Myths and Facts About Autism Spectrum Disorder (ASD)

Myths and Facts About Autism Spectrum Disorder (ASD)

Autism, now called autism spectrum disorder (ASD), covers a wide array of conditions that include challenges with social skills, speech, nonverbal communication, and repetitive behaviors. There’s no “single” form of autism — each person’s experience lies somewhere on the spectrum of difficulties and has their own set of unique challenges.

According to the Centers for Disease Control, autism affected an estimated 1 in 54 children in the United States in 2016. Boys were four times more likely to be diagnosed with ASD than girls, but the disorder affected all ethnic and socioeconomic groups equally.

At Memphis Neurology, our expert team of neurologists understands the challenges an ASD diagnosis brings to patients and their families. What’s worse, though, is that ASD comes with many myths and urban legends that paint a misleading or outright false account of what the disorder entails and how best to manage it. To that end, they’ve compiled some of the most common myths and the facts that debunk them.

Common myths about ASD and the facts that debunk them

Here are some of the most common or dangerous myths about ASD and why you shouldn’t believe them:

Myth #1: Autism is a new condition

FACT: The earliest known description of a child with ASD was written over 200 years ago, in 1799; the first modern-day scientific description came out in 1943. It wasn’t until 2013, though, that the American Psychiatric Association took four distinct types of autism diagnoses and put them under the “umbrella” of the autism spectrum. The condition isn’t new; only the overall description is.

Myth #2: Autism is a mental health disorder

FACT: Autism is a neurological disorder, not a mental health one. It comes with distinct abnormalities in the brain’s structure and certain neurotransmitter levels. However, those with developmental disabilities, in addition to ASD, are twice as likely to have a comorbid mental health disorder that also requires treatment than people who aren’t developmentally disabled.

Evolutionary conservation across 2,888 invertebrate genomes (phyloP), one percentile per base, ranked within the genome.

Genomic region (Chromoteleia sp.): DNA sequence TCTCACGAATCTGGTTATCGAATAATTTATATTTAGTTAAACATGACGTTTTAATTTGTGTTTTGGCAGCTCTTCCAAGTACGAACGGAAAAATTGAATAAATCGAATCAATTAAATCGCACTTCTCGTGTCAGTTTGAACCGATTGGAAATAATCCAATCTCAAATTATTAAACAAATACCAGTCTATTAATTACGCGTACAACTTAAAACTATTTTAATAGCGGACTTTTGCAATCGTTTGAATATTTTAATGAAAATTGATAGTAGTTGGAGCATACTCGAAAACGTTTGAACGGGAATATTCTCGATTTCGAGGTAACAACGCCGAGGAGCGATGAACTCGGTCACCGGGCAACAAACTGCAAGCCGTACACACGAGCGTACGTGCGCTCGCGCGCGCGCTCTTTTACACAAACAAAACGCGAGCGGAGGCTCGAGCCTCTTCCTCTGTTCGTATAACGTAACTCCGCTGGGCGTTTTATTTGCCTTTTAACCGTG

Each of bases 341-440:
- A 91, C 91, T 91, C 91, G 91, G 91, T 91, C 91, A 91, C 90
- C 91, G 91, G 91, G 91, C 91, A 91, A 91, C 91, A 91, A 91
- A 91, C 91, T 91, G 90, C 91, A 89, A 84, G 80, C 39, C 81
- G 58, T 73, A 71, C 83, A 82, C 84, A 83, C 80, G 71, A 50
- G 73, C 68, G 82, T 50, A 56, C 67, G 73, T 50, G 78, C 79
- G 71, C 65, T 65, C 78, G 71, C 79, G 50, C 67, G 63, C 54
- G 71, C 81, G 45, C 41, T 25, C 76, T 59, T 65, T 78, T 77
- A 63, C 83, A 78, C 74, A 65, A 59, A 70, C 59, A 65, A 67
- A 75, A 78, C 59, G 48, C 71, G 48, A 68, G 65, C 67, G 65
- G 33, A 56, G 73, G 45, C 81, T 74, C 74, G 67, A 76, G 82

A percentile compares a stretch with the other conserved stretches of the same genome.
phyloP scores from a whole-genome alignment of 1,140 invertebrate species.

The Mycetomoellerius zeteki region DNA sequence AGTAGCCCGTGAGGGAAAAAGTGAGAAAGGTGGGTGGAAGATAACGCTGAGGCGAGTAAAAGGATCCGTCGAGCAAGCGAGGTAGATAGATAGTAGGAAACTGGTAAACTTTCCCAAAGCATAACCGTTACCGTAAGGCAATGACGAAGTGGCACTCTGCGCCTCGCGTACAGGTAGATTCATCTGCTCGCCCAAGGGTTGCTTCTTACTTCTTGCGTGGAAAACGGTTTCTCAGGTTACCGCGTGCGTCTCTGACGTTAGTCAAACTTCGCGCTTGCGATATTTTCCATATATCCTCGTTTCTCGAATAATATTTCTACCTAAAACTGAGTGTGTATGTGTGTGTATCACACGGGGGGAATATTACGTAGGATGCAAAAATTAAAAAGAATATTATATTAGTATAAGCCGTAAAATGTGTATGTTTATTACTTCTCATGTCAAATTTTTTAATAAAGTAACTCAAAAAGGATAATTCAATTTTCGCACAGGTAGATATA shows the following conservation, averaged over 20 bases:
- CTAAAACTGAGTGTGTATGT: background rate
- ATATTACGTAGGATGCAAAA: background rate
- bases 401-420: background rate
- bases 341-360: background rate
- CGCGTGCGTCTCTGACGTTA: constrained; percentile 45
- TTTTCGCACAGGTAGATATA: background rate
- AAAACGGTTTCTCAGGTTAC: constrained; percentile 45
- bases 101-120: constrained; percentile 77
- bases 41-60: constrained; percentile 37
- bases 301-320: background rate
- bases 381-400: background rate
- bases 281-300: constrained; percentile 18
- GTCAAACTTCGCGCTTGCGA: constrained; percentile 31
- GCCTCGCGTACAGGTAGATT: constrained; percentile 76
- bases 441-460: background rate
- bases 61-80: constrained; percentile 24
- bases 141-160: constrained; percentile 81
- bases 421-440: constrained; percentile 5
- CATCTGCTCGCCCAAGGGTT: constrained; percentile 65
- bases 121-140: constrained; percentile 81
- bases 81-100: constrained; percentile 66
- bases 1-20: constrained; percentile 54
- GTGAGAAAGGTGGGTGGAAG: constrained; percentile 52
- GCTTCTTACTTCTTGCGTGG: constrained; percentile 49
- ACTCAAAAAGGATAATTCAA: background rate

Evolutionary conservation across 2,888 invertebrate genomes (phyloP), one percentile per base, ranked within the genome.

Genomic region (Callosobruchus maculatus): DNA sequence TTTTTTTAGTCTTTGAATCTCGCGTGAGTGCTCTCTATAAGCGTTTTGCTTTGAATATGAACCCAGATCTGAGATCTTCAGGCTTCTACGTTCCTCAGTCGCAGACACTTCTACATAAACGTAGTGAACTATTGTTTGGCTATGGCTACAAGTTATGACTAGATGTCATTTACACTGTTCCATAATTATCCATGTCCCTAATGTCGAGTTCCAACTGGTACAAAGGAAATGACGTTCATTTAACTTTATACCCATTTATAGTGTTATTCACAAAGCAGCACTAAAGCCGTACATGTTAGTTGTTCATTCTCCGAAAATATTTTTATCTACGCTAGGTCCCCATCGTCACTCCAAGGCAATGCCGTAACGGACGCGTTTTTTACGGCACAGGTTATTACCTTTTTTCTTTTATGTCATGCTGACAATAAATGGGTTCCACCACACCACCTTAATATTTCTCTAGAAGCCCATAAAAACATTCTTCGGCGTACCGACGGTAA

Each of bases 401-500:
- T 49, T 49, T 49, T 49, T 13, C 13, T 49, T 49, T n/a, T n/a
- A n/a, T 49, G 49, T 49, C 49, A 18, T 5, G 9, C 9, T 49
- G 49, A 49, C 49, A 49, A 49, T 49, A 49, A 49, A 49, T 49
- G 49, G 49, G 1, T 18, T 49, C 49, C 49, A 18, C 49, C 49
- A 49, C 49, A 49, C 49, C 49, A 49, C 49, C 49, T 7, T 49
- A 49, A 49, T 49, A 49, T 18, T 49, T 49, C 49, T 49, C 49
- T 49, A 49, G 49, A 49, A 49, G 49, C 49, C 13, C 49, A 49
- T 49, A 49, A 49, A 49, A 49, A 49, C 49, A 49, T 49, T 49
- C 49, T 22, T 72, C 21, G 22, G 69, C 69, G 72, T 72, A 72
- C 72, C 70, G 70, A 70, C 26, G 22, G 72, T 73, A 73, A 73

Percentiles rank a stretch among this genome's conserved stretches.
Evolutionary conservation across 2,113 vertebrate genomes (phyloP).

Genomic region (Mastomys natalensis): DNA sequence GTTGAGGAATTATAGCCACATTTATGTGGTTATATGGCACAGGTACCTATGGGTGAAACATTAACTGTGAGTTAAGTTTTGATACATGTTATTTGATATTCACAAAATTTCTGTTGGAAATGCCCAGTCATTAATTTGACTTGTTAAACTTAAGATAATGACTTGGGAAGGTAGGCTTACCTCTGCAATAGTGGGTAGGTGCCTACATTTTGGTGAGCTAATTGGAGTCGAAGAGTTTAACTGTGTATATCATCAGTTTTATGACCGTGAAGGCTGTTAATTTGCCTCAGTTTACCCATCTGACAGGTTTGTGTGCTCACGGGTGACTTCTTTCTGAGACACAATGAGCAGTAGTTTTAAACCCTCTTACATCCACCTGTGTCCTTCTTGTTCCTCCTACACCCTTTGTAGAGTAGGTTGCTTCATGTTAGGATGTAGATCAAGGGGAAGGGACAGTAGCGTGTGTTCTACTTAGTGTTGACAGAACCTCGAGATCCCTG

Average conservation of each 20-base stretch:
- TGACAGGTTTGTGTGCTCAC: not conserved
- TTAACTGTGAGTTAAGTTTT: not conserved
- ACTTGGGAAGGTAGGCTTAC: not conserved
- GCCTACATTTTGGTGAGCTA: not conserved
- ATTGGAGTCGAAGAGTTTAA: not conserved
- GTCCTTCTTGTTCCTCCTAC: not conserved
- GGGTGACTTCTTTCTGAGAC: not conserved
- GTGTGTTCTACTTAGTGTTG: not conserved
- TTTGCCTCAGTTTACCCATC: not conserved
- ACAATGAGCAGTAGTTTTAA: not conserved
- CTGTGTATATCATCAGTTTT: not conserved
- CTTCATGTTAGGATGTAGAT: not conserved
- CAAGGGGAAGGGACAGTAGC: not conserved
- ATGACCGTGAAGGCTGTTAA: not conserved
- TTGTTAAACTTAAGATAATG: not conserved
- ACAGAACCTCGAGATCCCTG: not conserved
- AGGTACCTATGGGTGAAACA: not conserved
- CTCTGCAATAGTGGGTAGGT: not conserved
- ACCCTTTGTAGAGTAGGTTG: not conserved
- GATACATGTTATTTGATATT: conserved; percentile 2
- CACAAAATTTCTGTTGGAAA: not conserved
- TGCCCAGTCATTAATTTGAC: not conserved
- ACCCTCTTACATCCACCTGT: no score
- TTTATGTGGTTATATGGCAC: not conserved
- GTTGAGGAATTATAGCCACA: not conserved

Myth #3: Autism is caused by vaccines

FACT: In 1998, a research study published in the Lancet and spearheaded by physician Andrew Wakefield claimed the MMR vaccine increased the risk of autism. Of course, that made headlines. However, rigorous scientific follow-up showed no such link, and the conclusion had been drawn from poor scientific practices and constituted outright fraud.

When this came to light, 11 of the paper’s researchers withdrew their conclusion, Wakefield lost his medical license, and the journal retracted the paper. Since then, no study has been able to prove that such a vaccine-ASD link exists.

Myth #4: People with ASD can’t feel love or empathy and are unable or unwilling to form meaningful social relationships

FACT: Many individuals on the spectrum do have difficulty with social interactions, but they can and do form close social relationships, fall in love, marry, and even raise children. And while they may express love in less obvious ways than those who don’t have ASD, it certainly doesn’t mean they’re incapable of the feeling.

In addition, people with autism feel just as much, if not more, empathy as others; the problem is that the ways they express it are often more difficult to recognize. If they’re anxious or under the expectation of responding “normally,” they may come across as “cold or uncaring,” even though that’s far from the truth.

Myth #5: Autistic individuals are violent

FACT: When people with ASD act out, it’s usually because of sensory overload or emotional distress, not because of malice, and they rarely pose any danger to society. In fact, many people on the spectrum try to limit their exposure to and interactions with other people since social situations may provoke anxiety and feel confusing.

Myth #6: ASD can be cured

FACT: At this time, no cure exists for any of the groups under the autism spectrum umbrella. However, many intensive behavioral treatments can ease symptoms and help a person integrate more into society. When these treatments are applied early in life (autism usually becomes noticeable in two—to four-year-olds), they can reduce symptom severity and help individuals develop behavioral and emotional coping skills that allow for a greater level of social engagement and the activities of daily living.

If you have a child you suspect has autism spectrum disorder, the first thing you need is an evaluation to get a firm diagnosis and a jump on effective treatment. Memphis Neurology can provide that and more.

Call us at either of our locations (Germantown, Tennessee, or Southaven, Mississippi) to schedule a consultation with our staff, or book your appointment online today.

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